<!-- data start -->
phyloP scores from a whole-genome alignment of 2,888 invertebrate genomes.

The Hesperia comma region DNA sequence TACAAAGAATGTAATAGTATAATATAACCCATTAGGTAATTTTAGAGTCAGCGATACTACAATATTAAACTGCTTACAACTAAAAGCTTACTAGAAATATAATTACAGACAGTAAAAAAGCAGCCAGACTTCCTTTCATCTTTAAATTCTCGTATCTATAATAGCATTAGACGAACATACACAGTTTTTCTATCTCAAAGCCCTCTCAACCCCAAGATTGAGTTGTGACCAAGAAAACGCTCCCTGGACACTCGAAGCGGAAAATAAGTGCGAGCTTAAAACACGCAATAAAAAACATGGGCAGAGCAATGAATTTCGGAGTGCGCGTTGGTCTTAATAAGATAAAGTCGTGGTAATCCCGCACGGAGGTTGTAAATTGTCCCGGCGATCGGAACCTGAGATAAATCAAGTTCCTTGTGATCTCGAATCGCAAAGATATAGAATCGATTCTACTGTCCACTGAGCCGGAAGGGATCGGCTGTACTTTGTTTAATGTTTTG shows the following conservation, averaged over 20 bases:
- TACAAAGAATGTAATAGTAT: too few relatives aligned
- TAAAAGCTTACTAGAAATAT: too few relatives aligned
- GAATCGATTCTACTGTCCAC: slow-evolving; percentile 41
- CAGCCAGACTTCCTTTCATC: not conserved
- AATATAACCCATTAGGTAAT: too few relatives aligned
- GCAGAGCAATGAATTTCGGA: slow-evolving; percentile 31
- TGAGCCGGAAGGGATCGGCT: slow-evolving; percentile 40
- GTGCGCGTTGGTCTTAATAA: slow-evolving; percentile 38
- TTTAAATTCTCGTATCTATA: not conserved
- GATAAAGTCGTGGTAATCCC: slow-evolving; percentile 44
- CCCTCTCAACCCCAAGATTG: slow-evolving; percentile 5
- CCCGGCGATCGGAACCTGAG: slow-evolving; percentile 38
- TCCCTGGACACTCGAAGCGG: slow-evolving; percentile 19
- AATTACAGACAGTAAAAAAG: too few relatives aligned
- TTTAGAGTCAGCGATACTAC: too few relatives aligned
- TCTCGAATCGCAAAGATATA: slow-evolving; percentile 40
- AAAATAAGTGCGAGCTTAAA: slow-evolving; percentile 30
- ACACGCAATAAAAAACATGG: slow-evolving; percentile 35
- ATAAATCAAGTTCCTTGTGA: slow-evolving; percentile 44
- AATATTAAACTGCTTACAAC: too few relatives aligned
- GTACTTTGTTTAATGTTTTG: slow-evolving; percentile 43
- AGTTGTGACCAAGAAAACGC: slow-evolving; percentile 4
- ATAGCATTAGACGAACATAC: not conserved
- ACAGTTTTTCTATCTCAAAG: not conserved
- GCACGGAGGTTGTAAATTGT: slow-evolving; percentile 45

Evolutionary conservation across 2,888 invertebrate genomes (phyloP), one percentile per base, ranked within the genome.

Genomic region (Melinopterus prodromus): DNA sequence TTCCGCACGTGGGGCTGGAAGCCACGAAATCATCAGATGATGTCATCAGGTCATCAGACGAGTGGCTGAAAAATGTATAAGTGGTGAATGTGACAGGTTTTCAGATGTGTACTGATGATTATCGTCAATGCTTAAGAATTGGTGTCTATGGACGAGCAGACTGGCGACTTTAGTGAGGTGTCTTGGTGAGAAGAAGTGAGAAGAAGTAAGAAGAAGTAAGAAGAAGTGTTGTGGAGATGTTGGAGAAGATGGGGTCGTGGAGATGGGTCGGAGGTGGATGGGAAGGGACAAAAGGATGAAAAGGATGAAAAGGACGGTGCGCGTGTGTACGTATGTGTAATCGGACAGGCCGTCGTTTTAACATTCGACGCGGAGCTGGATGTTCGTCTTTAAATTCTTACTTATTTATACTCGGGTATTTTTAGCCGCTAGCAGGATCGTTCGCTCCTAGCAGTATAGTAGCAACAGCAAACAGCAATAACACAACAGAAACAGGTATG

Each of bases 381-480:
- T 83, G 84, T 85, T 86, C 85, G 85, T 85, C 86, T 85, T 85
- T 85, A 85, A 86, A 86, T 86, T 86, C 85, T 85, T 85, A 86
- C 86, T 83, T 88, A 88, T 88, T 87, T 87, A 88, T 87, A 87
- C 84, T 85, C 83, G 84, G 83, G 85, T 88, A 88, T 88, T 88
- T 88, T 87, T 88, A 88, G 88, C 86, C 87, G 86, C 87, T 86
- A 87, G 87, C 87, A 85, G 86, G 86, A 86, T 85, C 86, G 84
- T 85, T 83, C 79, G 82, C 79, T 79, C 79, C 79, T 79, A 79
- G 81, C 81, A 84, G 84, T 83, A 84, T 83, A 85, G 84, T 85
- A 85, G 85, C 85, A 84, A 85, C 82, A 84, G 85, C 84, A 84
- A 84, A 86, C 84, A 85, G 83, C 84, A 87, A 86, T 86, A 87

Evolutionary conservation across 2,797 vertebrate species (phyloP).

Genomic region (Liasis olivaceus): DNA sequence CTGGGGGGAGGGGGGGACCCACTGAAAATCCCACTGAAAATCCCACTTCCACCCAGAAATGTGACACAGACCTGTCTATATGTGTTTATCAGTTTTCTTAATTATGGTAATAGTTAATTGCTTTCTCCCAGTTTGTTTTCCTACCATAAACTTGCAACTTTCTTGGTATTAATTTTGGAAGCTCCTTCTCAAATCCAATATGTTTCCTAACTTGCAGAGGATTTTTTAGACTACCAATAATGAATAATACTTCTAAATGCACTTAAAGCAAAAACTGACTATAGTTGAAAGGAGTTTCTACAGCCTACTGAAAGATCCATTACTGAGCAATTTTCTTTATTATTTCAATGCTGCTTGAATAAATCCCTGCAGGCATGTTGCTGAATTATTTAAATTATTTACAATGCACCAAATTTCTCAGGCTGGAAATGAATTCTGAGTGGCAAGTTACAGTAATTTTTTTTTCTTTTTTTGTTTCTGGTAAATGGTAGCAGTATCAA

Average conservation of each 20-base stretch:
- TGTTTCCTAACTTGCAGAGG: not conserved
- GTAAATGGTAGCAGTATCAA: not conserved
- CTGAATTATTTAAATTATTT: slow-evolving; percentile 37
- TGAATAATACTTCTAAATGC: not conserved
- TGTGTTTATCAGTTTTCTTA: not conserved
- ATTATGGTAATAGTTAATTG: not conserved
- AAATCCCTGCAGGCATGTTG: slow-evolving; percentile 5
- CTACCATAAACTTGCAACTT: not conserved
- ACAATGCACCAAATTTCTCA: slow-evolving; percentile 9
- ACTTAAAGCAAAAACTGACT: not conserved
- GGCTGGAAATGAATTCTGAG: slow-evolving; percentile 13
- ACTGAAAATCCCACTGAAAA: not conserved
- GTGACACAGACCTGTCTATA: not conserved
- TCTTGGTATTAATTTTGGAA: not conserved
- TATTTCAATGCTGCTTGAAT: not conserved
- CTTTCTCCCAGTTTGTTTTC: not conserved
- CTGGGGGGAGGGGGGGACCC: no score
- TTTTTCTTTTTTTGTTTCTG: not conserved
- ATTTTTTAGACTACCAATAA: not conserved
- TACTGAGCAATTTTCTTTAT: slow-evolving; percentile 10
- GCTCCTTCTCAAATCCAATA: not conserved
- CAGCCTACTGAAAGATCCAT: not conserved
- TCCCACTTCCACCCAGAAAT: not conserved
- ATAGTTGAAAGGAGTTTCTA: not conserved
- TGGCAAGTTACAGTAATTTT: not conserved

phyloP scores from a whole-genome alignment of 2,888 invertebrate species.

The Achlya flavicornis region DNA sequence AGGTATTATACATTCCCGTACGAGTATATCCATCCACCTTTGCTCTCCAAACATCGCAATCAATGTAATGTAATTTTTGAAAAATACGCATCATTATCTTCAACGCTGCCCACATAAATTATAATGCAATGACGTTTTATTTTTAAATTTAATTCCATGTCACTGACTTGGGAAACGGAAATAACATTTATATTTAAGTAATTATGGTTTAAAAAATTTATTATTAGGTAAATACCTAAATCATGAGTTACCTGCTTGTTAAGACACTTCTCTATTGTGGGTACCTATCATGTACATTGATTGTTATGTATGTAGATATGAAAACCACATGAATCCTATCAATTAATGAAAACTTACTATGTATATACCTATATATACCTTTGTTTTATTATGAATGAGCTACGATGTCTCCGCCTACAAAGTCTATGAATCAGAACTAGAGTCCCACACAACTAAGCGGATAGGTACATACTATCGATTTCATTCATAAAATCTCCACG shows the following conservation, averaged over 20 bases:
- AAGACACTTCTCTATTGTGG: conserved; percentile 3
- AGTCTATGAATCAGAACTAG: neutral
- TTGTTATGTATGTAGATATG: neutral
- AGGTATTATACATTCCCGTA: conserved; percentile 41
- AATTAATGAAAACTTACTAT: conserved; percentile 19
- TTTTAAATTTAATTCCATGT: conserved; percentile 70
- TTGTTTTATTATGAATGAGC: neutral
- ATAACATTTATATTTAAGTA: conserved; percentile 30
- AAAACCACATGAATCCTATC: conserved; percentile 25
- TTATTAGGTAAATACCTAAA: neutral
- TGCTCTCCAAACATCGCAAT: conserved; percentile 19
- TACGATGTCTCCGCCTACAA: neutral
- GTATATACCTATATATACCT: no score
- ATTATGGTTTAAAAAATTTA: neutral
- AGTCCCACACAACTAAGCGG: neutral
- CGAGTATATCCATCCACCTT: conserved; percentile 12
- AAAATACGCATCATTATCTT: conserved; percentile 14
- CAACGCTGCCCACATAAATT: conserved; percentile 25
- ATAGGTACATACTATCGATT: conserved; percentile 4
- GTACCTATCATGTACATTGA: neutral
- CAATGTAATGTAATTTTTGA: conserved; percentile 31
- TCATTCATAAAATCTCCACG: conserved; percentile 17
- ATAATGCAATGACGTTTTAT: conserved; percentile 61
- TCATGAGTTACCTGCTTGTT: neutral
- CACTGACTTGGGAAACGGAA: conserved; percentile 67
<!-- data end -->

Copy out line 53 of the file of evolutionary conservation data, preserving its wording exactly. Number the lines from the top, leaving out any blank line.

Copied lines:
- ACTTAAAGCAAAAACTGACT: not conserved